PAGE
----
On Friday, June 26th, 2015, the US Supreme Court ruled in favor of marriage equality. In a long-sought victory for the gay rights movement, the Supreme Court ruled on Friday that the Constitution guarantees a right to same-sex marriage. Justice Anthony M. Kennedy wrote the majority opinion in the 5 to 4 decision. He was joined by the court’s four more liberal justices. The decision, the culmination of decades of litigation and activism, came against the backdrop of fast-moving changes in public opinion, with polls indicating that most Americans now approve of same-sex marriage. Justice Kennedy said gay and lesbian couples had a fundamental right to marry. The Donaldson Adoption Institute, alongside other leading child welfare organizations, issued a blog post commending the Supreme Court for issuing a ruling that demonstrates a commitment to families.
Given the ever growing need for qualified foster homes, all states should be creating pathways to increase their pool of qualified parents, not limit them. Personal beliefs should never impede best practices in child welfare. Foster and adoptive parent applicants must be judged based on their qualifications, not their sexual orientation or gender identity. The fact that these bills have been dubbed by some as ‘conscience protection’ laws is then a significant misnomer. If we truly wish to act in good conscience towards our nation’s children, we will not create barriers to the permanency and stability they need and deserve. As leading child welfare organizations, we urge lawmakers in every state to prioritize the best interest of children, not the personal beliefs of some, when considering legislation that impacts the lives of society’s most vulnerable members.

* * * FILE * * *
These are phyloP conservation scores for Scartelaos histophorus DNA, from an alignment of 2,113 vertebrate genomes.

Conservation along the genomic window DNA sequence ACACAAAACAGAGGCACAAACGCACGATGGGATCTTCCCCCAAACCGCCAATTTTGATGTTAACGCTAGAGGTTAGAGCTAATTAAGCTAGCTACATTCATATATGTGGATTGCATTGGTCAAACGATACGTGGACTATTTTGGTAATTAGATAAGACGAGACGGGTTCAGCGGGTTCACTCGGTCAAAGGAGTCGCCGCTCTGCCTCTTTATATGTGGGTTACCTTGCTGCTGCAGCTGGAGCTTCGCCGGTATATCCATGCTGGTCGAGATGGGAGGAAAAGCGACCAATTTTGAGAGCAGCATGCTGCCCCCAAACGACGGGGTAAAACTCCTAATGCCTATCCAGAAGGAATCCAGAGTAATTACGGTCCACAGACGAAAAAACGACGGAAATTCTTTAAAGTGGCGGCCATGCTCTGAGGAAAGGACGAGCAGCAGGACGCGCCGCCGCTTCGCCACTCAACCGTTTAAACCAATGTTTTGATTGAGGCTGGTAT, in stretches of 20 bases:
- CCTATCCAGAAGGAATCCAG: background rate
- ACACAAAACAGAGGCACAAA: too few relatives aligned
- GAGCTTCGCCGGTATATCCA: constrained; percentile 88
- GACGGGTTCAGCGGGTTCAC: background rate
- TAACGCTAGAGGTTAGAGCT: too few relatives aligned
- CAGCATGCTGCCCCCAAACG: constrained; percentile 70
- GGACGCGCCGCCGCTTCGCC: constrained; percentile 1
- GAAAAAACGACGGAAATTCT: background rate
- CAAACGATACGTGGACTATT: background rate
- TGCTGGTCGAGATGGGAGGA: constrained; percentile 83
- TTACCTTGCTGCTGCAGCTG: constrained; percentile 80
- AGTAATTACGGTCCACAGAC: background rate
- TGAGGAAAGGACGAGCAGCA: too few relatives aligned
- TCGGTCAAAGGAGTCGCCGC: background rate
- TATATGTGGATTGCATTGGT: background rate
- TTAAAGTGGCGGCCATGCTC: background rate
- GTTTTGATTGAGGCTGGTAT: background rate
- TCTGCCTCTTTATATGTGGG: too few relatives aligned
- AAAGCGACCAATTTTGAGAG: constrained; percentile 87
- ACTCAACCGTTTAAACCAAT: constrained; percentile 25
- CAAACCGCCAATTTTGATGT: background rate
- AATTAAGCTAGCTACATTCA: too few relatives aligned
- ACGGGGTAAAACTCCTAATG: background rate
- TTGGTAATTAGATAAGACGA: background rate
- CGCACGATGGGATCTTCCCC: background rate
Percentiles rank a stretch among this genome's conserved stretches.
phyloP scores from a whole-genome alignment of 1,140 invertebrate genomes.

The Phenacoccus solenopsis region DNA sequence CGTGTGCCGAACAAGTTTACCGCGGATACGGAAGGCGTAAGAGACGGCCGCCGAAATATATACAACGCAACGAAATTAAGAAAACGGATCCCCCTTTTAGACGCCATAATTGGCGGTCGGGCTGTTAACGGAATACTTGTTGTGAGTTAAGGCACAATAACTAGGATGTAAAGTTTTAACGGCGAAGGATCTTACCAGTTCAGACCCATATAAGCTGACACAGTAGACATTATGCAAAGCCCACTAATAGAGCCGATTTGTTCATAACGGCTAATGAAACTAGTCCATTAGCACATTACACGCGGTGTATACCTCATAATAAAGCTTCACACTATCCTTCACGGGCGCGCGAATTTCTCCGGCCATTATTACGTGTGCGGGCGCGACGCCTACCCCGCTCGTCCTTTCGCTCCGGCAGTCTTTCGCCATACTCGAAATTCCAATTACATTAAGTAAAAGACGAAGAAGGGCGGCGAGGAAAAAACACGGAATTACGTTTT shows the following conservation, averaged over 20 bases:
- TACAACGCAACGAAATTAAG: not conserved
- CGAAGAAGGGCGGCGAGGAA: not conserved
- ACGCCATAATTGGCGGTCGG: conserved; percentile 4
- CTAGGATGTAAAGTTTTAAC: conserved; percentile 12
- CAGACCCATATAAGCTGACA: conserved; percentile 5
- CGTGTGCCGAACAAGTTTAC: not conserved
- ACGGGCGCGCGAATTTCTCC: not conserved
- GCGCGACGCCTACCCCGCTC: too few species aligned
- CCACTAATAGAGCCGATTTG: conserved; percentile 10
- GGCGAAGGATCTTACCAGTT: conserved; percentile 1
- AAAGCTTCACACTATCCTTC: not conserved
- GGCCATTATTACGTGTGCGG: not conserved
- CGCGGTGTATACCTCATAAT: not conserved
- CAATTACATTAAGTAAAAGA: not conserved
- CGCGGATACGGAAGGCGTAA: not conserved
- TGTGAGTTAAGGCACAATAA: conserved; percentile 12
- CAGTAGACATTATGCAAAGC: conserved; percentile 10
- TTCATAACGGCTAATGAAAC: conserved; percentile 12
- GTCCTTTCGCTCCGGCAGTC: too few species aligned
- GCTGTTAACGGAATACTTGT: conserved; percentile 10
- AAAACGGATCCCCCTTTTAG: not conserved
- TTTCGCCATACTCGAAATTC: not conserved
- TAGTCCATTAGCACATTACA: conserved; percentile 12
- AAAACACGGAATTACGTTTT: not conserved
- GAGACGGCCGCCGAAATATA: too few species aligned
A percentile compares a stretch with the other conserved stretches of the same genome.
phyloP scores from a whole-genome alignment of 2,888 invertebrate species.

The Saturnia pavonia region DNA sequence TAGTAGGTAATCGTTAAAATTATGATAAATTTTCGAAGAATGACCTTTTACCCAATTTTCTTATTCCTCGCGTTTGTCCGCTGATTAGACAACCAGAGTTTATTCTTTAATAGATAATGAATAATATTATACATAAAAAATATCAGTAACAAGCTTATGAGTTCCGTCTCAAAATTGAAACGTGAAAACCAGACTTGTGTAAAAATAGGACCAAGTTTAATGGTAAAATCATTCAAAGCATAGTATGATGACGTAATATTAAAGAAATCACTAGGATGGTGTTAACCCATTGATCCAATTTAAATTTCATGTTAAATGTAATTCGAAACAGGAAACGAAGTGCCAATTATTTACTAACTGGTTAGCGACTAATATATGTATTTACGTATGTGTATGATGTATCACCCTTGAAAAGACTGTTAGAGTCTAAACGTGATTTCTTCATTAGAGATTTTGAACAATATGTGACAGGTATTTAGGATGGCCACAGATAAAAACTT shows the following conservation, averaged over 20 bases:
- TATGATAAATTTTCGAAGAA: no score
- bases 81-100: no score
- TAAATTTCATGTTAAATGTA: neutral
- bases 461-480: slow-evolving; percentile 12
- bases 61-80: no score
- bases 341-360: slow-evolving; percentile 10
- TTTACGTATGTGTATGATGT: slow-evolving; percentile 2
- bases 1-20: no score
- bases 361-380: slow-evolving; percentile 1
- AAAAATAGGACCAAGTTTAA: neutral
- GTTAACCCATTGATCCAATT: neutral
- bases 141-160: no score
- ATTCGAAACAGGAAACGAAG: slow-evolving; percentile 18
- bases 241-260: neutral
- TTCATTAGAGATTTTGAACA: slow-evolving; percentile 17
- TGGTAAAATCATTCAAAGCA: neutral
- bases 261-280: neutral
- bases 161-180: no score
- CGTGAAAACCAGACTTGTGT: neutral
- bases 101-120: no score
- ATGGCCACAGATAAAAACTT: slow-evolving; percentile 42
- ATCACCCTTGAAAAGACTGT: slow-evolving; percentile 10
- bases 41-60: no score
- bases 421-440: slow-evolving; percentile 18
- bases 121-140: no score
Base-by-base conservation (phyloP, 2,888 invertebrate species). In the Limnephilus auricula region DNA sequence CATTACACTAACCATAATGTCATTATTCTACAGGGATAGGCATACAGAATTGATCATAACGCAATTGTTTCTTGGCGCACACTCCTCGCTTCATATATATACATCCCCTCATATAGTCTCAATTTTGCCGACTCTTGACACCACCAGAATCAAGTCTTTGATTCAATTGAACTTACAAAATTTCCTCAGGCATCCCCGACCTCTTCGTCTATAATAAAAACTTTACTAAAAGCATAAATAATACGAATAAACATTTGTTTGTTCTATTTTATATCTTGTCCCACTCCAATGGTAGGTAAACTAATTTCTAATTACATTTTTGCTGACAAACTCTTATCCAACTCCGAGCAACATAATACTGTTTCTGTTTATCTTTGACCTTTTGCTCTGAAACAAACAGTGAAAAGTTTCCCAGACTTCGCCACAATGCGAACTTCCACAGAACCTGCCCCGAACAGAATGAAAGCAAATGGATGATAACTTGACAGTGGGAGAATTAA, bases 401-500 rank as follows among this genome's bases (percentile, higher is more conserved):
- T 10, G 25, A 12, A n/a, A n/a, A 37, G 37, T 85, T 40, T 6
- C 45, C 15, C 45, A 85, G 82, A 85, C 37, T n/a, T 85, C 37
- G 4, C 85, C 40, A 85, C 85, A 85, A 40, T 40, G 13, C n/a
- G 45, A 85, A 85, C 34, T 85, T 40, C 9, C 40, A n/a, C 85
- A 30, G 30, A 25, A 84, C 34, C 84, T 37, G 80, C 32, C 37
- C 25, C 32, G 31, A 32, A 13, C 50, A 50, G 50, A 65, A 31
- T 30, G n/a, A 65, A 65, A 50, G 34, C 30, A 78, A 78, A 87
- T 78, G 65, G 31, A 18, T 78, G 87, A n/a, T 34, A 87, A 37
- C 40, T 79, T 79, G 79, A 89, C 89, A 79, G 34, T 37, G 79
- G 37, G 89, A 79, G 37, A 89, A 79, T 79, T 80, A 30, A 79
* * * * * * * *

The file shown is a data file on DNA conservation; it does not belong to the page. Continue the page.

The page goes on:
The Supreme Court ruling in Obergefell v. Hodges sweeps away state laws that ban same-sex marriage. Since gay and lesbian couples can now marry in Louisiana — something that wasn’t legal here before June 26 — they now comply with that requirement. Chris Otter, of Forum for Equality Louisiana, expects adoptions by same-sex couples to happen here without any additional changes to the law.
For Lee’s clients, that means the pragmatic choice they made — having the parent with health insurance become the official adoptive parent — won’t bring a lifetime of worrying about the other parent’s ability to seek medical treatment, get school records and perform the other myriad responsibilities of raising a child. Once married, they’ll be able to pursue a stepchild adoption, something Lee says is a relatively simple process, giving them the legal rights and responsibilities of parenthood that heterosexual spouses take for granted.
DAI is committed to ensure the most vulnerable children and families receive the timely attention and quality support they deserve as they navigate the child welfare system. Through our research over the years, DAI has demonstrated that the foster care system is strengthened by including lesbians and gay men in the pool of potential foster/adoptive parents and we draw attention to Utah, the latest state to embrace this change.